Lawmakers last year decriminalized marijuana, making simple possession a civil penalty that can be punished by a fine of no more than $25.
House Majority Leader Charniele Herring said that while the legislation isn’t perfect, it was a “justice bill.”
“This moves us in a … direction to strike down and to address those institutional barriers, and over-policing, over-arrests, over-convictions of African Americans who do not use marijuana at a higher rate than our white counterparts, but we seem to get the brunt of criminal convictions,” Herring said.
A recent study by the legislature’s research and watchdog agency found that from 2010-2019, the average arrest rate of Black individuals for marijuana possession was 3.5 times higher than the arrest rate for whites. The study also found that Black people were convicted at a rate 3.9 times higher than whites.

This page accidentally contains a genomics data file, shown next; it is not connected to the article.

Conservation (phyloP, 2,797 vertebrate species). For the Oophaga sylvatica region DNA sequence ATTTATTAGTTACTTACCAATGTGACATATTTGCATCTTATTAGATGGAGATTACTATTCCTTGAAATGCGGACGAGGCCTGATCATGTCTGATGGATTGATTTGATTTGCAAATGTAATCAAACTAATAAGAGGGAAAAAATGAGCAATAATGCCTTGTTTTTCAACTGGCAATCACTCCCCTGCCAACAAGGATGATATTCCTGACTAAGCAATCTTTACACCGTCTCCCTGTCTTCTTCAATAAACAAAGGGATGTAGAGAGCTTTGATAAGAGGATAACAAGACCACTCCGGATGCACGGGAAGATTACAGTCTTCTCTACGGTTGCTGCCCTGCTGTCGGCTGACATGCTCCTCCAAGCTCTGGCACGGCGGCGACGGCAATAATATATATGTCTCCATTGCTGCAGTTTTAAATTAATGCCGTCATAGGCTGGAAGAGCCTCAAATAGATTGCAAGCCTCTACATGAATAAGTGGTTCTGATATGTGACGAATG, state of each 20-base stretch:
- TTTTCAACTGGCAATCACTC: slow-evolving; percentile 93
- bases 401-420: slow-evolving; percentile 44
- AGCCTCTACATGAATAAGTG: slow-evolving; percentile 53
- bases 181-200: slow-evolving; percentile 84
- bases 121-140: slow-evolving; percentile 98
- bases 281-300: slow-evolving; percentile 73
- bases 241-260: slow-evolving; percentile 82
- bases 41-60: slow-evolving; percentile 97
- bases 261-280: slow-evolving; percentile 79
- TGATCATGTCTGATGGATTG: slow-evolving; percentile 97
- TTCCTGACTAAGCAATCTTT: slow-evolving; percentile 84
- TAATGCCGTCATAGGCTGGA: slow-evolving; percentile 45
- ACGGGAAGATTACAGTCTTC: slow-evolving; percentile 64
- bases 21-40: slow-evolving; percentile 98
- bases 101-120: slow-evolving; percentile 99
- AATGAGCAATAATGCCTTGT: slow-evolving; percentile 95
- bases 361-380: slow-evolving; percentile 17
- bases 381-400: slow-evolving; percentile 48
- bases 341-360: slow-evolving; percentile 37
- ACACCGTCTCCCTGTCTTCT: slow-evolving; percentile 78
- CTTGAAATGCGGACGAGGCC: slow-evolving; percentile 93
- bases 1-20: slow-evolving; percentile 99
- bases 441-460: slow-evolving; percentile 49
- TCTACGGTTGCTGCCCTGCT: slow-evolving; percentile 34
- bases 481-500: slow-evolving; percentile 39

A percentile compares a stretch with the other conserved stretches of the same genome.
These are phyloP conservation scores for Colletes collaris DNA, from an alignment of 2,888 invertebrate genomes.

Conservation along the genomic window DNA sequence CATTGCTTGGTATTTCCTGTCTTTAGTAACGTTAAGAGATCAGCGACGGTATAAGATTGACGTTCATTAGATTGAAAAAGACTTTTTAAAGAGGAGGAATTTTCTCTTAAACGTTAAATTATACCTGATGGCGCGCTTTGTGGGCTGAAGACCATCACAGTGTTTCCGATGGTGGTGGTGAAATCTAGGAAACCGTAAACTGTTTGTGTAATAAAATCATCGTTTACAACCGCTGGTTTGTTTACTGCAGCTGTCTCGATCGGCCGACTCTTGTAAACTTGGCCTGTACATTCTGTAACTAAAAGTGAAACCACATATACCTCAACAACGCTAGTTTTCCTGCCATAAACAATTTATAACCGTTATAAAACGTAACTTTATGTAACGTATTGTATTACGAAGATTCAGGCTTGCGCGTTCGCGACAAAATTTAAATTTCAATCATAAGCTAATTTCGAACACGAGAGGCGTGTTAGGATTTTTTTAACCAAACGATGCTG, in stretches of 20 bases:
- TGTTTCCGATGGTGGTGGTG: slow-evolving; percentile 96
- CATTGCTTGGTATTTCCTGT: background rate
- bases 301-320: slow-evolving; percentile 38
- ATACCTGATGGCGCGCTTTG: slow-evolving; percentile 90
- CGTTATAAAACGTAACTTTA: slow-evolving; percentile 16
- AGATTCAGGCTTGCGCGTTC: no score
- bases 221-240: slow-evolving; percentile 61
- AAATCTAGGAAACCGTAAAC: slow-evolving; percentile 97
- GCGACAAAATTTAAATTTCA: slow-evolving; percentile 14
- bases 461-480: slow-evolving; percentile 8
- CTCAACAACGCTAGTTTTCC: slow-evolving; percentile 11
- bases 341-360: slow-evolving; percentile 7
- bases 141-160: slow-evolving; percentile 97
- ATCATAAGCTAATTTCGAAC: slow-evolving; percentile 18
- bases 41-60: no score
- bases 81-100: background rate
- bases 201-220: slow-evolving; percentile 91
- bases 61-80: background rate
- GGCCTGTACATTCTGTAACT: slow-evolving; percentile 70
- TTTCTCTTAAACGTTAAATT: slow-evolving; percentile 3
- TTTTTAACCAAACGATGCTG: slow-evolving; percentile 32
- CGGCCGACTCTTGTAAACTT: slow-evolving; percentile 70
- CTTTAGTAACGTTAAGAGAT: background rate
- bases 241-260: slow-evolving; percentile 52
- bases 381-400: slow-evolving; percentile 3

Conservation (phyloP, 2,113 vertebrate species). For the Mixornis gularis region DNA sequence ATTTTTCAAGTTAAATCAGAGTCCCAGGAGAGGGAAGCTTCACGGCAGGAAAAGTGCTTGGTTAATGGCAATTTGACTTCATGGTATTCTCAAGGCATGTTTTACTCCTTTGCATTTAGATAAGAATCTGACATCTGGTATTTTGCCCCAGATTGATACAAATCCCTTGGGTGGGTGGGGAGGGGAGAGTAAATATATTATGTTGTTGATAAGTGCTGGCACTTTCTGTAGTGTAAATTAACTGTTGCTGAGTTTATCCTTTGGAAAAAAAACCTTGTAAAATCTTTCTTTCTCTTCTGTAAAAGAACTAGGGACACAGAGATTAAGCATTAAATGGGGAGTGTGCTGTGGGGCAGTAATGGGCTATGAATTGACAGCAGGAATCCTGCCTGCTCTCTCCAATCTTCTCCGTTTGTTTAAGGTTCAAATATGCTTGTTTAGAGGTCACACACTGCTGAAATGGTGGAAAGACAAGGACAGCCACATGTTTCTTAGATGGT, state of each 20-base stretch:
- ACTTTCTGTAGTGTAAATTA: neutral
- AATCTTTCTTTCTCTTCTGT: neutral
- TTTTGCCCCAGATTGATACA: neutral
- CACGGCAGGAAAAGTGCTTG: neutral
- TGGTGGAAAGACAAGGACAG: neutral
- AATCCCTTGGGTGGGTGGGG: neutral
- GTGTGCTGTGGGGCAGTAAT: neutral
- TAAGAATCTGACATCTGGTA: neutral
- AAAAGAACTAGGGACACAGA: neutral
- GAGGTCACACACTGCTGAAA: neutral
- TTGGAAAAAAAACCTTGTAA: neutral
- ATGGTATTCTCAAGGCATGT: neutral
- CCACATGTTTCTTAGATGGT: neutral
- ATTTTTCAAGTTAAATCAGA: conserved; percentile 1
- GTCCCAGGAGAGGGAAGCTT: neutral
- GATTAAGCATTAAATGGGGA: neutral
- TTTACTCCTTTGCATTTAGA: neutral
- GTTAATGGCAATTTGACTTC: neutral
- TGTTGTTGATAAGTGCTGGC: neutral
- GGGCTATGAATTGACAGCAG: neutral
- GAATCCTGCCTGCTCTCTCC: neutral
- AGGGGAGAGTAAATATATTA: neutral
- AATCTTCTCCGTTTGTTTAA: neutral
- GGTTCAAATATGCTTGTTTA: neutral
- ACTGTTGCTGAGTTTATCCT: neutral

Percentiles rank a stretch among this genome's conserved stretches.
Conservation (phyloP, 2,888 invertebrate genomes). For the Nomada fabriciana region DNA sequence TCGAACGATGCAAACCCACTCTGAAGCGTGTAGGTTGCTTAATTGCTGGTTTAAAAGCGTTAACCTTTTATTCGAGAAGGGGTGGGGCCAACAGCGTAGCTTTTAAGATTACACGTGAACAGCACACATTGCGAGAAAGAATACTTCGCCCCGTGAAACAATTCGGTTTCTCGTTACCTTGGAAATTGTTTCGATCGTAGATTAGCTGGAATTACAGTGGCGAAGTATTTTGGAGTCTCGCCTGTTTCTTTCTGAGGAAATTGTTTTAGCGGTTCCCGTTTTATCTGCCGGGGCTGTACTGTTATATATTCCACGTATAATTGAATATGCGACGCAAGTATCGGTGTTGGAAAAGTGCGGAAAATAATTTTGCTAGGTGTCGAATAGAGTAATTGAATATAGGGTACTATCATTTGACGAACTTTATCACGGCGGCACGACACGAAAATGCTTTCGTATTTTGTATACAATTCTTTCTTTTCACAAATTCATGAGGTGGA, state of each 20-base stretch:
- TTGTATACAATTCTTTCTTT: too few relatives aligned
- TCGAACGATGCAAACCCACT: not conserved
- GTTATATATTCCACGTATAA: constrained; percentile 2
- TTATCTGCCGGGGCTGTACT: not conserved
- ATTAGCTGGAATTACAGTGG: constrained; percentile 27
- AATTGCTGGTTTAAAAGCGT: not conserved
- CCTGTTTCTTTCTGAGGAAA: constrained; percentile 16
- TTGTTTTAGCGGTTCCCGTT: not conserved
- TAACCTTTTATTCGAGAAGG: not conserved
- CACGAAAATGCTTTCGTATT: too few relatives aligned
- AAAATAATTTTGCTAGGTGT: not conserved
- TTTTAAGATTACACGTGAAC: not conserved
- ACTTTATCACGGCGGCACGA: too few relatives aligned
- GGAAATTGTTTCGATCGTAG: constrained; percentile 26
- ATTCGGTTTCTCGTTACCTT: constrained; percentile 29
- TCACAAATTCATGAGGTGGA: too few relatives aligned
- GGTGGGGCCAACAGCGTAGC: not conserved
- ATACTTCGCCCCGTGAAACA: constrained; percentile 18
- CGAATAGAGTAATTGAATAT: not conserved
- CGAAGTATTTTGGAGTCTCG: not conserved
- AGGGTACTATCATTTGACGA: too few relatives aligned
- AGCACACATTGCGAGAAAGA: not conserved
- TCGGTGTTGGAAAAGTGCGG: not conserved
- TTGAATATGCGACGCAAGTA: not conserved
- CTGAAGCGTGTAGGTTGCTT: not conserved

The bill calls for dedicating 30% of marijuana tax revenue — after program costs — to a Cannabis Equity Reinvestment Fund. The money would be used to help communities that have been historically over-policed for marijuana crimes, with funds going toward scholarships, workforce development and job placement services, and low- or no-interest loans for qualified cannabis businesses.
Virginians who have a marijuana-related conviction, have family members with a conviction, or live in an area that is economically distressed could qualify as social equity applicants who would get preference for licenses to get into the marijuana marketplace as cultivators, wholesalers, processors and retailers.